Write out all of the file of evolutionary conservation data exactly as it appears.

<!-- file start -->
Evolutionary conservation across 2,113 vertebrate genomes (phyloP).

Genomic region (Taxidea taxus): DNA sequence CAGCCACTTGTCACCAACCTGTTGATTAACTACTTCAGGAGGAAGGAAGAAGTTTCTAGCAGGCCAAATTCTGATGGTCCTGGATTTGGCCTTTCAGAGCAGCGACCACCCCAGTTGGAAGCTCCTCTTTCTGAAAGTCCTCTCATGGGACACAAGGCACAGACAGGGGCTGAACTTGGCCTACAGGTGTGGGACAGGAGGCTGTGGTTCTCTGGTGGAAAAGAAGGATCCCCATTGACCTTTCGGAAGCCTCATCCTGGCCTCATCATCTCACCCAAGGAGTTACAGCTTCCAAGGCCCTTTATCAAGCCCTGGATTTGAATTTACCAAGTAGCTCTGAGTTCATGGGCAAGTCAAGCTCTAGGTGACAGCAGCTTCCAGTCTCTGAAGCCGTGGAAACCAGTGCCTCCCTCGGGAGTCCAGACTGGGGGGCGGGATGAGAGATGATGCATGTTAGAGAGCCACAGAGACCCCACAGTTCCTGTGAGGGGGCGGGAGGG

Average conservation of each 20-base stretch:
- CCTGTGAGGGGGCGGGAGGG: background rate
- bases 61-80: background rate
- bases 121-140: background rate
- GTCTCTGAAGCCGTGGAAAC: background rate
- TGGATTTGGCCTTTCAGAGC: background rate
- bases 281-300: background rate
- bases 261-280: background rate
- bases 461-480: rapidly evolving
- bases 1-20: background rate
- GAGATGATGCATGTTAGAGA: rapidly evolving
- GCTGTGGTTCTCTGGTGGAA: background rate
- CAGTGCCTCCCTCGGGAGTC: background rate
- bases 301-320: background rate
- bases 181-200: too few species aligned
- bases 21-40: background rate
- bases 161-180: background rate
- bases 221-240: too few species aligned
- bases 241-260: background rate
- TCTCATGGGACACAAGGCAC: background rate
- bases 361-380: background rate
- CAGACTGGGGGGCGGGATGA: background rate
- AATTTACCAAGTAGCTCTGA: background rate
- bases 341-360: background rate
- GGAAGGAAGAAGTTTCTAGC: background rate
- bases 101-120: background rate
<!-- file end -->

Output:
Evolutionary conservation across 2,113 vertebrate genomes (phyloP).

Genomic region (Taxidea taxus): DNA sequence CAGCCACTTGTCACCAACCTGTTGATTAACTACTTCAGGAGGAAGGAAGAAGTTTCTAGCAGGCCAAATTCTGATGGTCCTGGATTTGGCCTTTCAGAGCAGCGACCACCCCAGTTGGAAGCTCCTCTTTCTGAAAGTCCTCTCATGGGACACAAGGCACAGACAGGGGCTGAACTTGGCCTACAGGTGTGGGACAGGAGGCTGTGGTTCTCTGGTGGAAAAGAAGGATCCCCATTGACCTTTCGGAAGCCTCATCCTGGCCTCATCATCTCACCCAAGGAGTTACAGCTTCCAAGGCCCTTTATCAAGCCCTGGATTTGAATTTACCAAGTAGCTCTGAGTTCATGGGCAAGTCAAGCTCTAGGTGACAGCAGCTTCCAGTCTCTGAAGCCGTGGAAACCAGTGCCTCCCTCGGGAGTCCAGACTGGGGGGCGGGATGAGAGATGATGCATGTTAGAGAGCCACAGAGACCCCACAGTTCCTGTGAGGGGGCGGGAGGG

Average conservation of each 20-base stretch:
- CCTGTGAGGGGGCGGGAGGG: background rate
- bases 61-80: background rate
- bases 121-140: background rate
- GTCTCTGAAGCCGTGGAAAC: background rate
- TGGATTTGGCCTTTCAGAGC: background rate
- bases 281-300: background rate
- bases 261-280: background rate
- bases 461-480: rapidly evolving
- bases 1-20: background rate
- GAGATGATGCATGTTAGAGA: rapidly evolving
- GCTGTGGTTCTCTGGTGGAA: background rate
- CAGTGCCTCCCTCGGGAGTC: background rate
- bases 301-320: background rate
- bases 181-200: too few species aligned
- bases 21-40: background rate
- bases 161-180: background rate
- bases 221-240: too few species aligned
- bases 241-260: background rate
- TCTCATGGGACACAAGGCAC: background rate
- bases 361-380: background rate
- CAGACTGGGGGGCGGGATGA: background rate
- AATTTACCAAGTAGCTCTGA: background rate
- bases 341-360: background rate
- GGAAGGAAGAAGTTTCTAGC: background rate
- bases 101-120: background rate